Yep, some well-reasoned and interesting comments by the guys there - stuff I had no idea about. Andy also has a Suzuki trail bike and Rog a Beemer 650 adventure. Richard has his Gixxer 1000 track bike and Davey has a classic Yamaha trials bike as well as a turbocharged race car and a few other toys. Dave and I just have the one bike each (Didn't you notice the thumbprint on our foreheads?). I'd like to reacquire my old Suzuki X7 2 stroke screamer as a neighbour still owns it but I fear that Jennie would blow a gasket :-)

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  12. Great post Geoff! I think the thing I like the most is that all the gents love their bikes and aren't doing the trade & burn or newer flashier bikes. Tried and true and rides that suit their purpose sounds really what biking is about.

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  13. Thanks Dar!

    Since writing their pieces, the guys have thought of other things to add too, but I guess we have to stop somewhere. Yep, the guys have more or less got their bikes how they want them having chosen wisely in the first place. I was only thinking the other day that if we won Lotto and I had a serious amount of money to spend on a bike or two, what would I get? Andy talked about the "sameness" of many modern bikes and he's right. Of the modern machines, a Ducati Hailwood or a Benelli TNT might possibly appeal, or the iconic classic the BSA Gold Star. Would they give me more satisfaction to ride than what I have now? Highly debateable! Guess that speaks volumes in the satisfaction stakes!

    And the one thing that's irreplaceable? My mates, that's what!

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  14. Geoff:

    I would imagine that I am the only one who chooses a bike based upon price and value and learn to live with it's idiosyncrasies, whether it be top heavy or lack of finesse. I would not explore the limits of technology anyway so there's no use in having an exotic bike like a Ducati anyway, it would just be wasted on me to merely doddle around at a mere 5 kmh over the posted limit

    If it works and you get the riding sensation and thrill of changing gears then I am happy. It just has to be reliable with lots of parts availability. I have never tested or ridden any bike before purchase. I presume they all work as intended. I am not a mechanic and also not a fast rider. If my shocks are inferior then I just ride slower. I seldom ride "on the edge". I know the brakes on my Strom could be upgraded with the GSXR1000 triple caliper pistons, I was going to do it but then just decided to ride slower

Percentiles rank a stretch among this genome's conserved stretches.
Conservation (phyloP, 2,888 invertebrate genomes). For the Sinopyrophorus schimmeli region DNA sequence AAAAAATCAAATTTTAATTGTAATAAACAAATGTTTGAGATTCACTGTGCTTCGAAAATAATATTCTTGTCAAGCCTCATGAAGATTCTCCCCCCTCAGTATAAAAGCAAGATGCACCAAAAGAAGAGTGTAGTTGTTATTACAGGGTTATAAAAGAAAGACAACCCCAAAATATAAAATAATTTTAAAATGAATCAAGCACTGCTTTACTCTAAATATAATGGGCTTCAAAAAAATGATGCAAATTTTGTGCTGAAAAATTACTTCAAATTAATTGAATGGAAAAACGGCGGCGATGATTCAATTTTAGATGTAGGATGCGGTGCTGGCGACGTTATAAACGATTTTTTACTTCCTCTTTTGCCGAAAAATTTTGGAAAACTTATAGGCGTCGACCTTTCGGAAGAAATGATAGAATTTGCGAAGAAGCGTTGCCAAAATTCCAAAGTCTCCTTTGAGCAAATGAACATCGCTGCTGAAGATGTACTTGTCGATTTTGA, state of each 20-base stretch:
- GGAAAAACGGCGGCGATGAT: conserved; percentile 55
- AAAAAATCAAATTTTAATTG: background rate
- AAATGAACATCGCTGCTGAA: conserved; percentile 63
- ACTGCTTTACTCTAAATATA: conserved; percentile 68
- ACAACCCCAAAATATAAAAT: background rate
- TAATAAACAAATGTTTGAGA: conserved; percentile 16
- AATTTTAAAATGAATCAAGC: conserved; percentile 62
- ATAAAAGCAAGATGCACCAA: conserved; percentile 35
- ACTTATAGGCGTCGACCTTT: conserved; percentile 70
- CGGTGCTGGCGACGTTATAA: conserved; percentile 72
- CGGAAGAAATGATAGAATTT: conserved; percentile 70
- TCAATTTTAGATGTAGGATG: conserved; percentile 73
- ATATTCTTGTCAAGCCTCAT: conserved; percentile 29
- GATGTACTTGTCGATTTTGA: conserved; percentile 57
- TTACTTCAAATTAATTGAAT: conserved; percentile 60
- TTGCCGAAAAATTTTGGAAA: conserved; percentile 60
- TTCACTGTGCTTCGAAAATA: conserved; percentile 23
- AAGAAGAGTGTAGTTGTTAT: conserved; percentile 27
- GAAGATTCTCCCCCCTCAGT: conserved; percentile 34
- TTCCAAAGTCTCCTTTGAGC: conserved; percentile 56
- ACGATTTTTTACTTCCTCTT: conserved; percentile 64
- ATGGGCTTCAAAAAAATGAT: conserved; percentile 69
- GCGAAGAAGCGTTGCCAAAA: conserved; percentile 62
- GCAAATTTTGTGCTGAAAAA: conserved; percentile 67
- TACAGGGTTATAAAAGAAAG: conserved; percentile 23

Perhaps all of you are more enthusiastic than me. I have no desire to install any performance upgrades either. I'm not sure how much different I would ride if I had Ohlins or not. I don't know. I have not ridden any other bikes, perhaps it would make a difference perhaps not. Slow and steady is the way of the turtle

    I can see lots of enthusiasm for the thrill of challenging your abilities and your machines but it's not me. I like to ride at scenic and picture taking speed

    and I think that Sonja meant that Geoff was the prettiest . . . with bike or not

    bob
    Riding the Wet Coast

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  15. Bob,
    You're by no means the only one who uses those criteria - it simply reinforces that you've chosen on the basis of what suits you....although I'm not entirely sure why you have two bikes with similar characteristics unless you intend to get rid of the Wee Strom :-)!

    It's true that if you push along a bit, then shortcomings of OEM componentry (like the suspension on many bikes)become more apparent and whilst by no means wasted if you just pootle along, the benefits aren't as great.

    And with that last sentence, you are merely trying to drop Sonja further in it, even if your observation is unquestionably correct ;-).

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  16. Geoff:

    for our roads here in Vancouver being torn up with bad surface, the Vstrom is perfect. It was never the intent to gravel off road, or even gravel. I have no experience dual sporting. I just liked the idea of having a rugged sort of Jeep like bike capable of world travel on imperfect roads.

    Then I decided to follow your example and shed a few pounds due to fatiguing muscles. The R1200r is a road bike more capable of handling the Freeway and interstate highways of America. It has traction control, TPS: Tire Pressur Sensors, abs and a computer system with shaft drive. It is nearly 80 lbs lighter with much lower COG. I can push my R in the grass whilst on the VSTROM I have to use engine power.

    I have a fast car which I drive at the speed limit. I used to have Alfa Romeos and a Supra Turbo Targa. I have learned to drive/ride slower and it's not necessarily a bad thing. I also learned that I don't want anything where parts and dealers are not readily available. As much as I like the Striple I would be stuck with no dealers. Imagine that they all close early on weekdays and sometimes when you go on a Saturday, they are closed too. I would never be able to take it there for service. I like having something ordinary but throwing money at it to make it perform isn't cost effective.

    Imagine two cars traveling at the same speed. A Ferrari or a Miata both going 80 kmh on the Coromandel peninsula. I would have more enjoyment in the Miata as it feels better to rev a small engine fast, than a large engine slow.

    The only thing I did to my Vstrom was add a fork brace but that was for safety, not speed and I noticed the difference immediately. I have no interest in adding a power commander, mapping my ECU for the new slip on exhaust, and going for the PR3 tires. It just doesn't suit my slow riding style.

    Let me rephrase, Geoff may undoubtedly be the most handsome rider of the group, right Sonja ?

    bob
    Riding the Wet Coast